Thursday, 14 May 2009
‘Kings and Assassins’ – Lane Robins (Del Rey)
‘Swashbuckling’ is one of my favourite words. Not only is it a great word to say (try it!) but it conjures images of a dashing hero either making fools of the Palace Guard or swinging through the rigging whilst fighting off hordes of pirates. As far as I’m concerned there can’t ever be too much swashbuckling in fantasy fiction (sci-fi as well come to think of it...)
When I saw the magic word on the back of ‘Kings and Assassins’ that was more than enough for me to pick the book up for a read even though it was ‘Maledicte’ (prequel to ‘Kings and Assassins’) that it was describing. After all... same characters and setting must surely mean that I’m in for another swashbuckler? Well, kind of but this didn’t stop ‘Kings and Assassins’ being a very good read...
The kingdom of Antyre sits uncomfortably between a treaty robbing it of its independence and a ruling aristocracy that doesn’t care so long as their status quo isn’t interrupted. Only one man can reverse the kingdom’s decline and that is Janus Ixion, the new Earl of Last. Janus is full of ambition and this is backed up by his skills with a blade. It may not be enough though. Not only are the noble houses united against his illegitimacy but a scheming foreign prince has plans of his own for Antyre. The greatest threat, however, might just come from Janus’ own wife who has been given dangerous gifts by a forgotten god...
A self contained plot (with references made to ‘Maledicte’) means that ‘Kings and Assassins’ can be read as a stand alone piece if you haven’t already read ‘Maledicte’. Beware though, these references hint at a world that promises more richness of the kind that you will find in these pages. I’m going to be looking for a copy of ‘Maledicte’ to sit alongside this book on my shelf.
‘Kings and Assassins’ is a slow read that’s difficult to get into (at first) for this very reason. Things do happen (including a rather gruesome murder right at the start) but these take second place to an emphasis on a slow and steady build up to the plot. This really bugged me at first; after all, who cares about nobles politicking when murder most foul has been committed? I stuck with it though and I’m glad that I did as the resulting plot was crammed full of intrigue, double crossing and backstabbing. It all fitted together perfectly and the way it was gradually presented to the reader had me in mind of a thousand piece jigsaw slowly being completed to show an intricate and extremely well defined picture. ‘Kings and Assassins’ may take it’s time but it’s for the best of reasons, a well told story that’s a joy to read.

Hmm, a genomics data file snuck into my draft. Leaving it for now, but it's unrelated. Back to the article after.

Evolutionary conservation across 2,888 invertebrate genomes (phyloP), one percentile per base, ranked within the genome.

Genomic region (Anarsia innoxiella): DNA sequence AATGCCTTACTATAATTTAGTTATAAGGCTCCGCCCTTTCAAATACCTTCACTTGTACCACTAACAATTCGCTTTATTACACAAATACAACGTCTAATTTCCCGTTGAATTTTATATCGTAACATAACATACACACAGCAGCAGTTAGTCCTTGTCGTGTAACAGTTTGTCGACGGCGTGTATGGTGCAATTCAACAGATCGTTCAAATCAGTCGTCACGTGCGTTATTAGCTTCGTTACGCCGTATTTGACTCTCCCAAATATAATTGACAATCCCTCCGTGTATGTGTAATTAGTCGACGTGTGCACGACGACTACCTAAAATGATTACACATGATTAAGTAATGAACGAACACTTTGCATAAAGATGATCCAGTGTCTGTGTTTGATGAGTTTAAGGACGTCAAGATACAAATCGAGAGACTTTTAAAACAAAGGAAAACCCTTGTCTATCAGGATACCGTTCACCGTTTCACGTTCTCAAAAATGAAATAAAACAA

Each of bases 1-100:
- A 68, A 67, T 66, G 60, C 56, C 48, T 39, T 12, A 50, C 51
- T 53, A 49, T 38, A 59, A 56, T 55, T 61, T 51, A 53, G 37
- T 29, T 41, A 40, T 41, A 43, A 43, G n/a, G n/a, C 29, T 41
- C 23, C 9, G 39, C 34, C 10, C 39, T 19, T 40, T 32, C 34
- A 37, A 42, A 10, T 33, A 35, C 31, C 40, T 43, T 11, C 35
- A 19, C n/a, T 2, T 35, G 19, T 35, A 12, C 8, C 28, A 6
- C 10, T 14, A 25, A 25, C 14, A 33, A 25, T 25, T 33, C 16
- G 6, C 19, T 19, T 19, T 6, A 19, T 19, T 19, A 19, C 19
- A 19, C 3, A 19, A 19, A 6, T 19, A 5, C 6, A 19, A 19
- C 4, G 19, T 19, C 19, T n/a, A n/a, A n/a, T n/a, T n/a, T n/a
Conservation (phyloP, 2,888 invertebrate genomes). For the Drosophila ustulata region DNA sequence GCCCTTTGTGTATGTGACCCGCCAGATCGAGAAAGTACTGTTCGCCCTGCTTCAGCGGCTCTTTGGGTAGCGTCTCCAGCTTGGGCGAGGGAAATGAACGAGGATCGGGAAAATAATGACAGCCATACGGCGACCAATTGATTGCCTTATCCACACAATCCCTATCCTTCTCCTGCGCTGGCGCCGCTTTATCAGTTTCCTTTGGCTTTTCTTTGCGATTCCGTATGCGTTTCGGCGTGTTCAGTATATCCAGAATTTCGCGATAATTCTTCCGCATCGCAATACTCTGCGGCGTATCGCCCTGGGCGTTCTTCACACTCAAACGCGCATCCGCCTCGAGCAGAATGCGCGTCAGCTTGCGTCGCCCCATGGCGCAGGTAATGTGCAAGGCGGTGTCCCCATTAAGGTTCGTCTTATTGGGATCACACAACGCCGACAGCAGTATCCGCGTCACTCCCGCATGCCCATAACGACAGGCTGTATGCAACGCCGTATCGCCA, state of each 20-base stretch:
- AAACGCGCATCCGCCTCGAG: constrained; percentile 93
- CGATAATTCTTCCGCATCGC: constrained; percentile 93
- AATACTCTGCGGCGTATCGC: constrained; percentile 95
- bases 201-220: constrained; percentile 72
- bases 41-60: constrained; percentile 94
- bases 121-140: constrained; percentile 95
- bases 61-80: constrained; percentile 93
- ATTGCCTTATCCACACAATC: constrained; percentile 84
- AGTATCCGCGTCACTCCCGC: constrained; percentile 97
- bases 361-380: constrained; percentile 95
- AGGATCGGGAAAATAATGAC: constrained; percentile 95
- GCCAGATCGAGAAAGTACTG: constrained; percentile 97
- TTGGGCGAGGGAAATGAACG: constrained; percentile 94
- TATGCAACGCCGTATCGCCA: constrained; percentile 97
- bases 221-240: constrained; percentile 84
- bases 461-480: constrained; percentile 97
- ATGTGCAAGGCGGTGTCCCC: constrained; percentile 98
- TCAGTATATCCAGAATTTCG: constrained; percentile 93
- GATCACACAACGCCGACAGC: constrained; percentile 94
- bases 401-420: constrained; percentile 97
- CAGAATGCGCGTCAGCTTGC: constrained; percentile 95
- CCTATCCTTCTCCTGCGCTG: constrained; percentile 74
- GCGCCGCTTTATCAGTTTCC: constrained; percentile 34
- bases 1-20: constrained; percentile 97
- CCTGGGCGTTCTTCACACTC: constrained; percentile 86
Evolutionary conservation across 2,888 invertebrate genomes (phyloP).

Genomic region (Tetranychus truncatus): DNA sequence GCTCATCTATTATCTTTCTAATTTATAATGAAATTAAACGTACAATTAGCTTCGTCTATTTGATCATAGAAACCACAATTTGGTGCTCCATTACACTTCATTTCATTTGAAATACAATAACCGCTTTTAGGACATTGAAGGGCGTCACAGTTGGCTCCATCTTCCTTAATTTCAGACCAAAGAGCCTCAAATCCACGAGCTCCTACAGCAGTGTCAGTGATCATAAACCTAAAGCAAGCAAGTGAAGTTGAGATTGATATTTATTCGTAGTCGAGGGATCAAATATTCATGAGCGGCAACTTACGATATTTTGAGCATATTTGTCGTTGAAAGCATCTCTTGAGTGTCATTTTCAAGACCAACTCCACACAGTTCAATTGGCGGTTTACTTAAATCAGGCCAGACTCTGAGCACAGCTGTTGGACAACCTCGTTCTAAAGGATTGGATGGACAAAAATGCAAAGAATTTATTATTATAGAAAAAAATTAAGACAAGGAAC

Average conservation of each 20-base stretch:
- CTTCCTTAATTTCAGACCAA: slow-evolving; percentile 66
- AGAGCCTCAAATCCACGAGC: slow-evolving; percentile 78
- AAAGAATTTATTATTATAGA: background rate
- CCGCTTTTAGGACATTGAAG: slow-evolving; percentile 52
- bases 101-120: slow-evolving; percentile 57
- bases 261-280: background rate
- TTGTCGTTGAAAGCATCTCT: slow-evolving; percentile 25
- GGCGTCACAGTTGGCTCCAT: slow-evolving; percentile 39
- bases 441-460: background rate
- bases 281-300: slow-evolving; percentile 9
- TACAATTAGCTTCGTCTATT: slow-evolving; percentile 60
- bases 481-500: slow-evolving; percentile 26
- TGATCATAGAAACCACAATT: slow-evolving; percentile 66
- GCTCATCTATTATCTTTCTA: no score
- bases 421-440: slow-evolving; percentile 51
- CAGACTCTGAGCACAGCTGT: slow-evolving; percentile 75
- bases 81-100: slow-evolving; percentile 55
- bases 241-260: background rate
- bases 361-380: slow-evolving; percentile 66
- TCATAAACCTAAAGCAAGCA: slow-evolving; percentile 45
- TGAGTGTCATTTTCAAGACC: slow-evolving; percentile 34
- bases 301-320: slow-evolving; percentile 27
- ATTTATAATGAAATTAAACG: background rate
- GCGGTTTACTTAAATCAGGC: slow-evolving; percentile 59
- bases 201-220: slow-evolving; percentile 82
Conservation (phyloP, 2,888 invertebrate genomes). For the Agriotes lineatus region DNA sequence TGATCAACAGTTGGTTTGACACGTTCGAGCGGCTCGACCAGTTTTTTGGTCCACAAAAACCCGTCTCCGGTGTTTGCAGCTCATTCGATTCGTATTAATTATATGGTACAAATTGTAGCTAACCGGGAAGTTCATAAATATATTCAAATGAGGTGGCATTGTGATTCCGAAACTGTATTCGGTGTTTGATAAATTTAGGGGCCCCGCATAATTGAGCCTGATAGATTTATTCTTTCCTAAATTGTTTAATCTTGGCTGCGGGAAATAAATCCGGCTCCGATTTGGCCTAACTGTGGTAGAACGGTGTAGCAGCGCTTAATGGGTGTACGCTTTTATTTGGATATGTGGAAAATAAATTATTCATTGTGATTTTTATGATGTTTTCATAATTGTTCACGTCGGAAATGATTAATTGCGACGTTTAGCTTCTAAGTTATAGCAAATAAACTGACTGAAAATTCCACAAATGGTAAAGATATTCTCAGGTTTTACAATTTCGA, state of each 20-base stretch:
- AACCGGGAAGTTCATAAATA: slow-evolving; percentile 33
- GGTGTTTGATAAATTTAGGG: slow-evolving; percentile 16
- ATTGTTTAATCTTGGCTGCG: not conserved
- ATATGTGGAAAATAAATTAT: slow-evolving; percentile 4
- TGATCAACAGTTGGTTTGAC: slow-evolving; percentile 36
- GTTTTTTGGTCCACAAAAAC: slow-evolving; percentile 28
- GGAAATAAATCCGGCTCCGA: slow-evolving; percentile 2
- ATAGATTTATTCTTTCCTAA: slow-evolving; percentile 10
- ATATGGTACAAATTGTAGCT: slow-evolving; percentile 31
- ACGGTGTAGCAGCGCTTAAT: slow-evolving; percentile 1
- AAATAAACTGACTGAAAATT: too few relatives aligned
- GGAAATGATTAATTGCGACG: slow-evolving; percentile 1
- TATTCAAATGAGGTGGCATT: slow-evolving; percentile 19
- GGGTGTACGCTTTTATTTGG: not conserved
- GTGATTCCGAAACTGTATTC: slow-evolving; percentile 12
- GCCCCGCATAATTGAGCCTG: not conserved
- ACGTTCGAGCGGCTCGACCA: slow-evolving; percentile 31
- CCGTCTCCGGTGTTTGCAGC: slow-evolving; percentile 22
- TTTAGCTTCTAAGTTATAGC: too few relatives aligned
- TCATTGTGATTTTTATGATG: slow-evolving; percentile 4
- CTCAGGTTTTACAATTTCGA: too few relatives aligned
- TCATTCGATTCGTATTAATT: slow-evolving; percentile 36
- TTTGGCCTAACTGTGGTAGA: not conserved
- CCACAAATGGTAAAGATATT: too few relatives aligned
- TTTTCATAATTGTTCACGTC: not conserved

This book suffers a similar problem with its characters. None of them are remotely likeable and even Janus’ more commendable traits are tempered by arrogance and obsession. This is also a man who is more than willing to sink to some pretty despicable acts to take the throne... I found it pretty hard to get into the book as there wasn’t a redeeming quality, in any of the characters for me to focus on. Again however, sticking with it really pays off in dividends (I found) as these negative traits heighten the suspense of a tale that can head off in any direction due to someone’s scheming or even just a whim.
The characters may not be likeable but they are all drawn in a great deal of depth and this becomes more apparent as the book progresses. This was where I finally found my hook, there is a lot to find out and it’s dealt out in such a way that there is always a little bit more to look forward to.
The action, when it does come, contrasts well with the scheming for power that makes up the rest of the book. There’s only so much politicking to be had before it all kicks off and when things spark off it’s done in style! This is where the ‘swashbuckling’ comes in, lots of flashing blades and witty banter at knife point...
‘Kings and Assassins’ is a tough one to get into but the effort really pays off in the long run. You know that feeling you get when you discover a new author that you want to read more of? Well, that’s the feeling I’ve got right now.
Nine out of Ten